In time, people started believing less and less in the verity of all the negative allegations regarding Witches, but they also started doubting their existence. Though there were a few individuals such as Joseph Glanvil who tried to prove to people that Witches really did exist and that they were malicious. He wrote these ideas in his book entitled Sadducismus Triumphatus. Proof of this disbelief is the trial of Jane Wenharn from 1711. This woman was accused of witchcraft, but the judge acquitted her of all claims. This case is thought to be the last witchcraft trial in England.


A portrait of King George II
Soon enough, George II succeeded the throne (reigned 1727-60). It was during his reign that the fourth Witchcraft Act was passed (1735). But this one was different from the previous ones. All the accumulated suspicion in the existence of Witches reached its peak in this historical moment because this Act stated that Witches in fact do not exist and therefore, no one can be punished for being a Witch. Although, people could be trialed as charlatans because that's the only thing they could be if they were pretending to be a Witch.

Little by little, people got a bit more serious about witchcraft. Proof of this is the book Del Congresso Nottorno delle Lammie (On the Nocturnal Meetings of Witches) whose author is Girolamo Tartarotti. This book was revolutionary because it was the first one ever to look at witchcraft as a tradition. What Tartarotti claimed in his work was that Witches are actually descendants of an ancient cult of the goddess Diana, but he managed to ruin this compliment by connecting this cult to some branches of ceremonial magick which, as he claims, dabbled in invoking demons.

A depiction of the "Horned God" in the
cave of the Trois Frères, France
The situation continued to progress and by 1848, Modern Spiritualism was born and already on its feet. Allan Kardec introduced the western world to the concept of reincarnation in 1857 and in the next century, Dr. Margaret Alice Murray came onto the scene (who is probably familiar to you if you have read some of my previous posts on the blog). She published several books in 1921: The Witch Cult in Western Europe and The God of the Witches. In a  way, these books are the descendants of Tartarotti's work in the sense that they claim that Witches aren't something new, but they, on the other hand, don't connect Witches to demons in any way. In these two books, Margaret Murray claims that witchcraft is a remainder of ancient European Pagan religions and that the Horned God, who Witches worship, was the first God to be depicted in the history of humankind. That is, she identifies him with the horned entities depicted in cave drawings. If you want to learn more about this subject, then I recommend you read an interesting article entitled "The Psycho-Anthropological Unity of Sapiens" which deals with depictions such as those in the cave of the Trois Frères.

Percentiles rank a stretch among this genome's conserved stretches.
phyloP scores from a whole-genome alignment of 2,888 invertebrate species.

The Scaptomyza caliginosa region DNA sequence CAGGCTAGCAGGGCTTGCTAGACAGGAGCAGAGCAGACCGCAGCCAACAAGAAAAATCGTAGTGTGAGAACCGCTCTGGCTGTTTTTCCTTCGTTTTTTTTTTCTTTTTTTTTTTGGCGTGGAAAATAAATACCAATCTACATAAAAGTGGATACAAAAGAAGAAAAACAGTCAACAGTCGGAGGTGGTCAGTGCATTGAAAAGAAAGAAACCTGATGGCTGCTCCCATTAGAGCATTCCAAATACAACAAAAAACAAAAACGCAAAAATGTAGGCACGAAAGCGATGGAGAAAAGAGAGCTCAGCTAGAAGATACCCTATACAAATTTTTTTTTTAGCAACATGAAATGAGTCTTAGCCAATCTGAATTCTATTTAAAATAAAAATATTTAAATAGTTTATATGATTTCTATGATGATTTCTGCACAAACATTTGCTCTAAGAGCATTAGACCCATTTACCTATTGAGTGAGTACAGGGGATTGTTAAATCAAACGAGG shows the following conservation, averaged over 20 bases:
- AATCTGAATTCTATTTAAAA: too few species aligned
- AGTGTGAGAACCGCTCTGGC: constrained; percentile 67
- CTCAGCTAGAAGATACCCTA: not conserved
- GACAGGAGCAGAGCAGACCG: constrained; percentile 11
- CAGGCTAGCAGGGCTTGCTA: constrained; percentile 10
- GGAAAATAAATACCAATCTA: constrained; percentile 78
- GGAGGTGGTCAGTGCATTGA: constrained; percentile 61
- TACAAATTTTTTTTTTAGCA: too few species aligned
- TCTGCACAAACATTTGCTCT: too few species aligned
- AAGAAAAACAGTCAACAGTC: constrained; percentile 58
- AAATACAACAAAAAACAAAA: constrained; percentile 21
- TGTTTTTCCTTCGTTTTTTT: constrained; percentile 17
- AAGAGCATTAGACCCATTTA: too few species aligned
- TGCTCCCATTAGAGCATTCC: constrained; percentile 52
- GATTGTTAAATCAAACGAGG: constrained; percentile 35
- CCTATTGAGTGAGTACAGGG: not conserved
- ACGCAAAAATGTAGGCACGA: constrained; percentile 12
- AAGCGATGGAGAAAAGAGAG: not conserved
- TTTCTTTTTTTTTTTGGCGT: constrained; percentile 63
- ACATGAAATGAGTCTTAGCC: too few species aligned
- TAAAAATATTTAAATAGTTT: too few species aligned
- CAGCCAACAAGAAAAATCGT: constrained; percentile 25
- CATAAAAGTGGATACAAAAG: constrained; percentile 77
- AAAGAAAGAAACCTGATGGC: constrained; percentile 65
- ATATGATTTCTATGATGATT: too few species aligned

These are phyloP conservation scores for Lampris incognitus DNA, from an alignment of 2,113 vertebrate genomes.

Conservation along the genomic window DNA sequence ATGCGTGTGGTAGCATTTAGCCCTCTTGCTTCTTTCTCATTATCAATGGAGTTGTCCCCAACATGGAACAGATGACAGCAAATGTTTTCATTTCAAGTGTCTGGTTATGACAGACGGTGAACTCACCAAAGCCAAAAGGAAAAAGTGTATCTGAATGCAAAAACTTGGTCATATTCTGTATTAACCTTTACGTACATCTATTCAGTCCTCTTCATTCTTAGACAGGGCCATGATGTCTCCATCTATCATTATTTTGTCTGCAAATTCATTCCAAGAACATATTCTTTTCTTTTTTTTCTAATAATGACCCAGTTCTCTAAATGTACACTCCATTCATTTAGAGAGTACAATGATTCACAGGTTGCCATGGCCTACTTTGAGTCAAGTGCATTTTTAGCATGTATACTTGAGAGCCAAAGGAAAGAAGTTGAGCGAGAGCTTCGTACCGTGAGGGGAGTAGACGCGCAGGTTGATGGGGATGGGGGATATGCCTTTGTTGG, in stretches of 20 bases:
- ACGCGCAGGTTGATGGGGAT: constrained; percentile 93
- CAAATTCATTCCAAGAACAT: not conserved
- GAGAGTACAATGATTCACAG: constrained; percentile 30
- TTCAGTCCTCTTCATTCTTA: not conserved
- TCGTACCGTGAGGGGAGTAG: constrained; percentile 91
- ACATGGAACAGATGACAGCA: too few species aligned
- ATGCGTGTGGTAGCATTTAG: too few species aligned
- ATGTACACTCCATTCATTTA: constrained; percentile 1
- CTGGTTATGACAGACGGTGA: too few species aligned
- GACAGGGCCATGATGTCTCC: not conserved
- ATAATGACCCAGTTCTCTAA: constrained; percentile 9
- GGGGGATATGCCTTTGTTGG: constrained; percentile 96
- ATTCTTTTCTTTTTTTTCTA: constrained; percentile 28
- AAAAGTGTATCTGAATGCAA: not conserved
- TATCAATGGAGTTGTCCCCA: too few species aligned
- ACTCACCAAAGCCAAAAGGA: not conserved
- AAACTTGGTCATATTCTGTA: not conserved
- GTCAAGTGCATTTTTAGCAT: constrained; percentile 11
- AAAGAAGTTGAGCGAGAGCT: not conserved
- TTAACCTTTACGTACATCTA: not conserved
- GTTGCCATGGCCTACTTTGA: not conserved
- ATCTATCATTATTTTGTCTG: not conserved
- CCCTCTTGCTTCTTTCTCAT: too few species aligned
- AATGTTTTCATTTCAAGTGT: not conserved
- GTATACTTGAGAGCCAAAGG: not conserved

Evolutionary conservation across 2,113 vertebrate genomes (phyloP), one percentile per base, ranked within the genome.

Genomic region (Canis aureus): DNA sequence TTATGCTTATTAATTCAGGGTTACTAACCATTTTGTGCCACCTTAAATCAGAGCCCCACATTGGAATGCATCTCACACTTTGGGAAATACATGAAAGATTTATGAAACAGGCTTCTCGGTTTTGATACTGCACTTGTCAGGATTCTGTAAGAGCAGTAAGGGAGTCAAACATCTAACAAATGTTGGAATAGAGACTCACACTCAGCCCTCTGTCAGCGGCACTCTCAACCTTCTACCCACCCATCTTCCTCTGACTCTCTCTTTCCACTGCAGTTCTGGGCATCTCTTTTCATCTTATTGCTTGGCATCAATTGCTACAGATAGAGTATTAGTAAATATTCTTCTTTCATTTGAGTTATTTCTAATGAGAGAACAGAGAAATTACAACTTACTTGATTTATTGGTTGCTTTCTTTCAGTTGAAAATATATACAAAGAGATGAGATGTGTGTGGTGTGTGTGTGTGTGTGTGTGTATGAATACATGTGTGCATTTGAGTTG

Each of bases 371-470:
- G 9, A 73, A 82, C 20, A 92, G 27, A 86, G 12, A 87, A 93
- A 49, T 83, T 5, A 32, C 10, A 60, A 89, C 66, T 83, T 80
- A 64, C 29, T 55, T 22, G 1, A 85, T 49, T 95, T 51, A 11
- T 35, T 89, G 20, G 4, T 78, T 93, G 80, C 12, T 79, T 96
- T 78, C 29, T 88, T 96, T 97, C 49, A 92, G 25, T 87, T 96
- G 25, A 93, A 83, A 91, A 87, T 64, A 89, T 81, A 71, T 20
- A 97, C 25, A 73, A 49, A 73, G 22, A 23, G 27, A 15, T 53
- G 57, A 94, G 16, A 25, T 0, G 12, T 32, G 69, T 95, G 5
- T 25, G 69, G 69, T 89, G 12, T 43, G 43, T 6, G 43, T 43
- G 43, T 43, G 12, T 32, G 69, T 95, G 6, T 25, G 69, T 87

Don't forget that the last witchcraft Act is still effect all this time, even though it's all hush hush. Witches aren't mentioned all that much, there aren't any trials or punishments because society became much too skeptical when it came to Witches and managed to forget all about the tragedies that had happened throughout the centuries. But someone had to remind them, and that someone was Gerald Gardner who published a book entitled High Magic's Aid in 1949 under the pseudonym of Scire. In order to avoid breaking any laws or trials, he covered his real name up with this pen name and he wrote the book as if it were a novel, even though it contains complete instructions for carrying out some rituals which are practiced to this day in Wicca. As an example of this, I would like to take a quote form this book in which the procedure of opening the circle is described.